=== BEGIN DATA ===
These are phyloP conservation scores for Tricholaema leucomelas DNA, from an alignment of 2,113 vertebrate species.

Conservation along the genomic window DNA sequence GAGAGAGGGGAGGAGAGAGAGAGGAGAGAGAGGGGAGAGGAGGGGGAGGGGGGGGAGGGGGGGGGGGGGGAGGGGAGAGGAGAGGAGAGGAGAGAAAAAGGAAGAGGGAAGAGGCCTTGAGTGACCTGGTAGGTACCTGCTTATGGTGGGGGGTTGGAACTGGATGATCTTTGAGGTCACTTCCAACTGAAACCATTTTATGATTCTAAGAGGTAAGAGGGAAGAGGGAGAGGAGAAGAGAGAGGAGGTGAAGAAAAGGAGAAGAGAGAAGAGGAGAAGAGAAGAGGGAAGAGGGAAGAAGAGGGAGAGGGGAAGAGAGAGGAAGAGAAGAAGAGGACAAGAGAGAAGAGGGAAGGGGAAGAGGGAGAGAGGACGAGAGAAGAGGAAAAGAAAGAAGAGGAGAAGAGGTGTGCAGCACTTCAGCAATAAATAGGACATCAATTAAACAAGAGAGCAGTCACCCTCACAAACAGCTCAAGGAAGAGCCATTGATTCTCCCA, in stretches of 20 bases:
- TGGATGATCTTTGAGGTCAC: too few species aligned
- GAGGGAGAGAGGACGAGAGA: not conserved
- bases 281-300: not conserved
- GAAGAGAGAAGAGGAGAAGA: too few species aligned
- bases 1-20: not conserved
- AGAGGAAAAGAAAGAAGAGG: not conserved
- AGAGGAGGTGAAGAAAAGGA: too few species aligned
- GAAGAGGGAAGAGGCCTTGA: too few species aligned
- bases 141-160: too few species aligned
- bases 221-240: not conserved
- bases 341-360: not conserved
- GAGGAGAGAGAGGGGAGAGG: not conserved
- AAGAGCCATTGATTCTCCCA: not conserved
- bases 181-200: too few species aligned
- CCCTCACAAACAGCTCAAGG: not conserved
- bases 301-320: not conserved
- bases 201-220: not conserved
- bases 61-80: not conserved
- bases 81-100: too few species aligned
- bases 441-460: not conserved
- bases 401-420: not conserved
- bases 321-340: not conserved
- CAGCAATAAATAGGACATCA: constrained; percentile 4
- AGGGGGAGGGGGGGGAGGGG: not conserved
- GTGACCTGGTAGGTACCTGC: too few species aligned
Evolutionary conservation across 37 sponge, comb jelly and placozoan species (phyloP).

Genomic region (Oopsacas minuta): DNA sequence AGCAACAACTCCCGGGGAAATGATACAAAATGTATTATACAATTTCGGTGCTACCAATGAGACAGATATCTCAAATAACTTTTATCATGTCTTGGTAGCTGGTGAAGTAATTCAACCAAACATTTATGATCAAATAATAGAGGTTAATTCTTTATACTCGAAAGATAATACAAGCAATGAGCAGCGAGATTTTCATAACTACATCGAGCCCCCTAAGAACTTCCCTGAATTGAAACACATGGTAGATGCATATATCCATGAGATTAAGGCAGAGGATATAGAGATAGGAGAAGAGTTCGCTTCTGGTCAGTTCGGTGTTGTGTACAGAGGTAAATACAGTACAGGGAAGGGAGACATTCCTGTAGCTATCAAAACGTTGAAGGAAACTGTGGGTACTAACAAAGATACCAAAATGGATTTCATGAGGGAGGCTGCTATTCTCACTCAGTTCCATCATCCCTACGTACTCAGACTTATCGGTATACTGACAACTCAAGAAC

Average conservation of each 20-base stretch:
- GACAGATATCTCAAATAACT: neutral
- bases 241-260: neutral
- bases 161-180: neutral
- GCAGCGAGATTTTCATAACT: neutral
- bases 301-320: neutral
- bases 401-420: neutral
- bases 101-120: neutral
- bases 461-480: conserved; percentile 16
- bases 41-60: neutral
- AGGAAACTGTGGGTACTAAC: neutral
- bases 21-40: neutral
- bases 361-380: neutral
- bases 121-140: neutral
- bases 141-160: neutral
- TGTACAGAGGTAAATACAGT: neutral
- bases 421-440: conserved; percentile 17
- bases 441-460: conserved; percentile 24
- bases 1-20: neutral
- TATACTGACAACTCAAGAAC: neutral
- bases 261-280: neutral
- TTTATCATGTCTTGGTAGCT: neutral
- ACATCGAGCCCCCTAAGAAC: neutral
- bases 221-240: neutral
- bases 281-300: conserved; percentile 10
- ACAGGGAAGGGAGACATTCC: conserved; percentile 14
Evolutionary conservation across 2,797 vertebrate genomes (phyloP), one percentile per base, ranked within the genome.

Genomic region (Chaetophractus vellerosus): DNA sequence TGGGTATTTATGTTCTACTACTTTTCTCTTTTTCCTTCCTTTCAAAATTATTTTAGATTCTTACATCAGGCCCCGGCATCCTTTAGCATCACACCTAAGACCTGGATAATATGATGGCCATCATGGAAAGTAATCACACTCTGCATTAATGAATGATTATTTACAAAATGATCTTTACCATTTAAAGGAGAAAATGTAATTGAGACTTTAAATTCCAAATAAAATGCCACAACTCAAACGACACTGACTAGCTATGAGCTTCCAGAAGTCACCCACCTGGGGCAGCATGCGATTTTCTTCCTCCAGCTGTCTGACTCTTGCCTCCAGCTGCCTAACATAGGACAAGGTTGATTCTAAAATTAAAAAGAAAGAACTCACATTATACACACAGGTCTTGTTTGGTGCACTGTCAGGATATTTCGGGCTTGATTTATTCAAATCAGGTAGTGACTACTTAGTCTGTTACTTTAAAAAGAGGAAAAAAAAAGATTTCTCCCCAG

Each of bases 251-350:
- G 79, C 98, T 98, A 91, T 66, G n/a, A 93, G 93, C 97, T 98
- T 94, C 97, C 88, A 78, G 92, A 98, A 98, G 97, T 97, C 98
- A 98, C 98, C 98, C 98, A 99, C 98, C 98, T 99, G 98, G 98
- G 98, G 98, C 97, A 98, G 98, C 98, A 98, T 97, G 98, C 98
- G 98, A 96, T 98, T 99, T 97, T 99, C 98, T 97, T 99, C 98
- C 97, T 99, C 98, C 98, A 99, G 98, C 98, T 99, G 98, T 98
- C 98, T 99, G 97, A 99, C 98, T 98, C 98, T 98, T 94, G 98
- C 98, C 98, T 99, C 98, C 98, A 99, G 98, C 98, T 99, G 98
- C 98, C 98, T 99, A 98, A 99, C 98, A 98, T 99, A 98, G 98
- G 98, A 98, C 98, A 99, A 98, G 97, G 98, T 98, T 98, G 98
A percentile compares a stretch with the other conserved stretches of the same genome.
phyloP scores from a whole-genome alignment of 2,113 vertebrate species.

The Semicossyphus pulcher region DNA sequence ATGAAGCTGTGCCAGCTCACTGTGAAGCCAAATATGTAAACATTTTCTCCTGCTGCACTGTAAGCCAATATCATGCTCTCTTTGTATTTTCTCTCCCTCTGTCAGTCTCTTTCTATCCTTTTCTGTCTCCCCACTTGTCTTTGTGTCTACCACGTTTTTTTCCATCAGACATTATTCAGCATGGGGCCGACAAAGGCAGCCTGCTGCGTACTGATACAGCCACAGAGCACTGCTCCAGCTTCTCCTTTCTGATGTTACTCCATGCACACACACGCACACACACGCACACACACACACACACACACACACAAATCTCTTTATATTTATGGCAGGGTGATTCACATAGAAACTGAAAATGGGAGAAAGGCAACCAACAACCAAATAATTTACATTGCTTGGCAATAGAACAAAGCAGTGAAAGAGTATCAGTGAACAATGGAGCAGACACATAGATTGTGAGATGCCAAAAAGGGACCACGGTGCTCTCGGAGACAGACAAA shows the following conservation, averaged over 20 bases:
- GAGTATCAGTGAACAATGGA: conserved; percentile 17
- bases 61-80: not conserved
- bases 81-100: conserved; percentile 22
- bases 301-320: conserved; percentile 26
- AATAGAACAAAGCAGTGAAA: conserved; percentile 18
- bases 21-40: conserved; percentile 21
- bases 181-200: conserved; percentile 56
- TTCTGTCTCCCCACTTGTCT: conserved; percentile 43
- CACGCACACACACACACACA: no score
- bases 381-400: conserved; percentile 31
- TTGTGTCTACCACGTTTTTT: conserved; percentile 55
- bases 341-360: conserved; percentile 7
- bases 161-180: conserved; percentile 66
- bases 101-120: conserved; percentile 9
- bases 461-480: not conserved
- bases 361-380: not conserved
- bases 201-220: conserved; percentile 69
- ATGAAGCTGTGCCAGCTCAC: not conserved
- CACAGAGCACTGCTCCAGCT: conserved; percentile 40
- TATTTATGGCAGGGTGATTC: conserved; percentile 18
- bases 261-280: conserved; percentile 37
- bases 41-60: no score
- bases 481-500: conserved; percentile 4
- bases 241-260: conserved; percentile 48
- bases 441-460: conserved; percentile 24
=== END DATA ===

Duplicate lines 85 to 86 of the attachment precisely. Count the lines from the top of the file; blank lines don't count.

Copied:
- bases 101-120: conserved; percentile 9
- bases 461-480: not conserved